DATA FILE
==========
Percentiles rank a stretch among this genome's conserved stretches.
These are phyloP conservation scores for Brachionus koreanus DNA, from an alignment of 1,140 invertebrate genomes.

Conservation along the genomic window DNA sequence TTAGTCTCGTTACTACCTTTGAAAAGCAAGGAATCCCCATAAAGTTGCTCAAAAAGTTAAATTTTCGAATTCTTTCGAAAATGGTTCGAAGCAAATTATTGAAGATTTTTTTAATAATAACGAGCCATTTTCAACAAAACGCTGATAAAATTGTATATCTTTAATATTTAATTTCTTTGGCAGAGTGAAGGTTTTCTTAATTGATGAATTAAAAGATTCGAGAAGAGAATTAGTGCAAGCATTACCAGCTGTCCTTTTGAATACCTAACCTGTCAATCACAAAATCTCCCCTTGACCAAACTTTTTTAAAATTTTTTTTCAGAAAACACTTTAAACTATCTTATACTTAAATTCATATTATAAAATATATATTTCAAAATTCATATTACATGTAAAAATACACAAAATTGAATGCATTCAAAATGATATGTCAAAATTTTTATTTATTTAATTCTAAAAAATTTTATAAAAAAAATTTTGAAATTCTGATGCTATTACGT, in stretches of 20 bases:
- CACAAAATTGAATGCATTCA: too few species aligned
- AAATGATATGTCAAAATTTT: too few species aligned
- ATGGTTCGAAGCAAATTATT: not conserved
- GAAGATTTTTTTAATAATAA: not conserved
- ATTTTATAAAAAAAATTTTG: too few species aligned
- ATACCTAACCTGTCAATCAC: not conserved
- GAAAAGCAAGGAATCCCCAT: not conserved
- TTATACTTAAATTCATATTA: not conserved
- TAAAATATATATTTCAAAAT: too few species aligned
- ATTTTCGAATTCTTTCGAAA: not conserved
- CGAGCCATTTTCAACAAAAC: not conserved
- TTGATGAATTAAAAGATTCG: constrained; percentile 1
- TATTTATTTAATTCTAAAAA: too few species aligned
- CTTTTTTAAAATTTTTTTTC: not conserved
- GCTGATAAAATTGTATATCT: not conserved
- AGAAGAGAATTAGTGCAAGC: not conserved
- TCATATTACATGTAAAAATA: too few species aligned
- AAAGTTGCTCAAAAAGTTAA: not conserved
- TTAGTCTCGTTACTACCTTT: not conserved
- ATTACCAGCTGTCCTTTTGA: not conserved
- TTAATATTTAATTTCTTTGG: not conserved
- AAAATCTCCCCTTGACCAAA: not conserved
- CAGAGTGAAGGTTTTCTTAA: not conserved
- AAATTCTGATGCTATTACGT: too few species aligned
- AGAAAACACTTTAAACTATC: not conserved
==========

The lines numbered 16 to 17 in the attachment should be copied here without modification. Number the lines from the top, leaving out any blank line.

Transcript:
- TATTTATTTAATTCTAAAAA: too few species aligned
- CTTTTTTAAAATTTTTTTTC: not conserved